Here at Cloud 66 we've been building/deploying/maintaining Ruby on Rails (and Rack) applications for more than 6 years now! And during that time we've seen a lot of change; not only in our own adherence to best practice principles, some of which themselves becoming more prominent over time, but also in the requirements of the frameworks themselves.
When we first started for example, we were deploying pre-asset pipeline Rails on non-semantic versions of Ruby. Since then a lot has changed and we're pretty pleased with where we are now; We're deploying asset-pipeline Rails (oh asset pipeline; angel to some, devil to others) on semantic versions of Ruby, and using groups with permissions to ensure that web applications can see and write to shared resources that might be required by it and back end processes, but not overwrite the application code itself.
Recently we've been getting more frequent support tickets detailing strange things happening during deployments. They have reported two main things:
a) applications are reporting permission errors during deployment
b) deployments are taking significantly longer than before
So what has changed? We dug deep into the process and realized the root cause.. but first; reviewing our code deployment which is essentially (massively distilled) as follows:
a) create the application on the user's server
b) perform operations (asset pipeline compilation, sym-link, ...etc)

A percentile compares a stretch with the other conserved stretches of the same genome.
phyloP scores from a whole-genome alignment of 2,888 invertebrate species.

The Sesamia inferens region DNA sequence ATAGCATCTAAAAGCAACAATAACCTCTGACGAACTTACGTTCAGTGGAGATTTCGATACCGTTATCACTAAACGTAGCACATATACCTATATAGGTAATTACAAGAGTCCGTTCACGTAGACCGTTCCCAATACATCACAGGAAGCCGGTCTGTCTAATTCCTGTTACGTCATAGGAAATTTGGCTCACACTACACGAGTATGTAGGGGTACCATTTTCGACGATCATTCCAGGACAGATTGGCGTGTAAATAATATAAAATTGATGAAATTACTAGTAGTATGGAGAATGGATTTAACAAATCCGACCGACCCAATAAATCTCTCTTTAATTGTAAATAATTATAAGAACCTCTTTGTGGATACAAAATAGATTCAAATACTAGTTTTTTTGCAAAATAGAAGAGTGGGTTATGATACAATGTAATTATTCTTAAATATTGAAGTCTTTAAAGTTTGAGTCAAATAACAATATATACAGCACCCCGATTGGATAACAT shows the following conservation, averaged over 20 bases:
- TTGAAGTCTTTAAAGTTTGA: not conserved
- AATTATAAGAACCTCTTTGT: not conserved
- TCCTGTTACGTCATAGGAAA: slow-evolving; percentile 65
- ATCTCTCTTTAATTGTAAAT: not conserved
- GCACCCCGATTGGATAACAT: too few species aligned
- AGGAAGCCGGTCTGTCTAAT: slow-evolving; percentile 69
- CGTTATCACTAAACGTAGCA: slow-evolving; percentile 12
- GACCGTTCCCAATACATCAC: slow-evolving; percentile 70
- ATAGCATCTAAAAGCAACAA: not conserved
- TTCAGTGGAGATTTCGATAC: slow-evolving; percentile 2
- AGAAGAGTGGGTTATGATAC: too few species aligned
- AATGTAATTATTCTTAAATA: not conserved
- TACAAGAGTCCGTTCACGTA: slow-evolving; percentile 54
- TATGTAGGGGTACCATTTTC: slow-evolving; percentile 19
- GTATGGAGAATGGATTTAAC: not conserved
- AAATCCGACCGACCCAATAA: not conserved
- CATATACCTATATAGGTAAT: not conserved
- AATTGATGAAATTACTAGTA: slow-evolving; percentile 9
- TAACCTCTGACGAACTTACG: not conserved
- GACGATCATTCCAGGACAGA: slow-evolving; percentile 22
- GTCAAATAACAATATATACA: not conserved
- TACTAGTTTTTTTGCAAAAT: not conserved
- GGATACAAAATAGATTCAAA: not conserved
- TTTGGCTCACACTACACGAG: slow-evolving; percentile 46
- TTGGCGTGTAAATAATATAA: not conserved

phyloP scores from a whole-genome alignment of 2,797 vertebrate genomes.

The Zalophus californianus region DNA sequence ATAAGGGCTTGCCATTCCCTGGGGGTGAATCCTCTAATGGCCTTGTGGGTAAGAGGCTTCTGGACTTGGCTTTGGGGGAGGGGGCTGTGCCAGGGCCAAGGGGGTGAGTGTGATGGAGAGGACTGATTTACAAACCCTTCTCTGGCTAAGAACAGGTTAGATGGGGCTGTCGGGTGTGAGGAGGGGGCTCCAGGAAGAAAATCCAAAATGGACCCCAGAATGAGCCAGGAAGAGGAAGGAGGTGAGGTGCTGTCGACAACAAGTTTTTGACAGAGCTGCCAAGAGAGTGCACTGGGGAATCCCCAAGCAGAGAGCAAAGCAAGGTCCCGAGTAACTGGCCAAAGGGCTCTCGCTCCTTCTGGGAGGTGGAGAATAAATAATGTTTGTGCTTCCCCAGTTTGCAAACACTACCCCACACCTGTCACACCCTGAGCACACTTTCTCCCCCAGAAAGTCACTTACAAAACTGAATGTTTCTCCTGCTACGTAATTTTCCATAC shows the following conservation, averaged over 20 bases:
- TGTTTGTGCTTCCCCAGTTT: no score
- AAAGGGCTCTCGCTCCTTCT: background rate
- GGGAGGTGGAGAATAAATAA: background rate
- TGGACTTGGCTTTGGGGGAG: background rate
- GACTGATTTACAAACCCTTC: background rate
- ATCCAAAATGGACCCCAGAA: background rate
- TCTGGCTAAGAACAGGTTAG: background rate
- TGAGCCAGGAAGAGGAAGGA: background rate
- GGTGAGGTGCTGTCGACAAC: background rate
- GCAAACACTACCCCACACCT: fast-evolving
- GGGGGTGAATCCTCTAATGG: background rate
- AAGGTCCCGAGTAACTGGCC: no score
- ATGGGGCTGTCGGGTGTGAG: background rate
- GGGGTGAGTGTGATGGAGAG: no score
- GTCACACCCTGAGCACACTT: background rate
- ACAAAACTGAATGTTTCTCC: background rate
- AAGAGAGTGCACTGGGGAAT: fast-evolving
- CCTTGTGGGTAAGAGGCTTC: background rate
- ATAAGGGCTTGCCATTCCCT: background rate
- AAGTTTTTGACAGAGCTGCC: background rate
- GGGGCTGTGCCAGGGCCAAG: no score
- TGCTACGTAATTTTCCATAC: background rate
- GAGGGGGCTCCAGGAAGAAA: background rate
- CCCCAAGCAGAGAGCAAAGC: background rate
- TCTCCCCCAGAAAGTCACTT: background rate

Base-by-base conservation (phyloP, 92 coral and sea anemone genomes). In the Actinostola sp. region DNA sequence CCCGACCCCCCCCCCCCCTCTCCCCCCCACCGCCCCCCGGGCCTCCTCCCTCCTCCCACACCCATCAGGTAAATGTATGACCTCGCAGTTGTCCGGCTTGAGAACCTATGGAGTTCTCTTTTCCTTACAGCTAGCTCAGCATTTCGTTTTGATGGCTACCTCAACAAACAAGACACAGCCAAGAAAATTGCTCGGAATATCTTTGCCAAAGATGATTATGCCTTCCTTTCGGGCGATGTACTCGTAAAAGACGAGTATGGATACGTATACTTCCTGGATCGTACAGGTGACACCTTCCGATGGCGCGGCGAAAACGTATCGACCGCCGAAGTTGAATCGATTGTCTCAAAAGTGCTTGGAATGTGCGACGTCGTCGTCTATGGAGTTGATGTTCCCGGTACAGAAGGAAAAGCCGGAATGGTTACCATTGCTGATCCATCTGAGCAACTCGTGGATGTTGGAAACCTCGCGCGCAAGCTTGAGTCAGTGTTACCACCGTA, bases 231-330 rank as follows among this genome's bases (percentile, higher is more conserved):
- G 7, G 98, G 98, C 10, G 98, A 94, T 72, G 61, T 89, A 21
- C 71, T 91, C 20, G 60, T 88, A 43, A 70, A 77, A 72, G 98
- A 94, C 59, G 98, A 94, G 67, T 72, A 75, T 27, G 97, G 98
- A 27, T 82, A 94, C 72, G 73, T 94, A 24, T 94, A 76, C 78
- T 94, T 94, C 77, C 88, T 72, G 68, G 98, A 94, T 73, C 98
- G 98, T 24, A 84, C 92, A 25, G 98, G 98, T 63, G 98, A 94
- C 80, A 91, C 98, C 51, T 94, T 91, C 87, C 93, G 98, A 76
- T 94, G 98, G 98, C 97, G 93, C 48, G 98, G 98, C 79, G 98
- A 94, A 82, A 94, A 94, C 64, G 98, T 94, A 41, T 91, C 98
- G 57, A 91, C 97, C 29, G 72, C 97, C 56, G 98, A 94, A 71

c) apply the relevant permissions for application files
So what could be done... the simplest solution would simply to have been to create the application AS the web user. This would mean that all permissions would be correct at the time the code was created; no mess no fuss! Unfortunately there is a mess! If the code is created as the web user, then that means the web user would be able to write files in its own application path. This isn't great practice... and this is why: Although modern web application frameworks (like Rails) take security very seriously; it is not impossible to envisage a user mistake in the application code itself that allows an intruder to modify files on the server. While the web user is a non-permissioned user, this isn't an issue. However, if the web user has write access they can modify application files maliciously in the application core, changing the application to do something else etc. So we definitely want to add a second level of protection at an infrastructure level to prevent this as much as possible!
So, what we decided to do was rely on native Linux permissions to get to what we need. Cue user groups and the setgid flag! We already have a group that allows frontend/backend shared access (this enables background processes to share resources with frontend processes for example). So what we do is we permission group ownership of the shared resource endpoint location with a setgid group. Any assets will ultimately be created and reside here. And now when they are created they automatically have the correct permissions!
We've rolled this code out now; and voila! Deployments are nice and snappy again... and still secure! Hooray for permissions!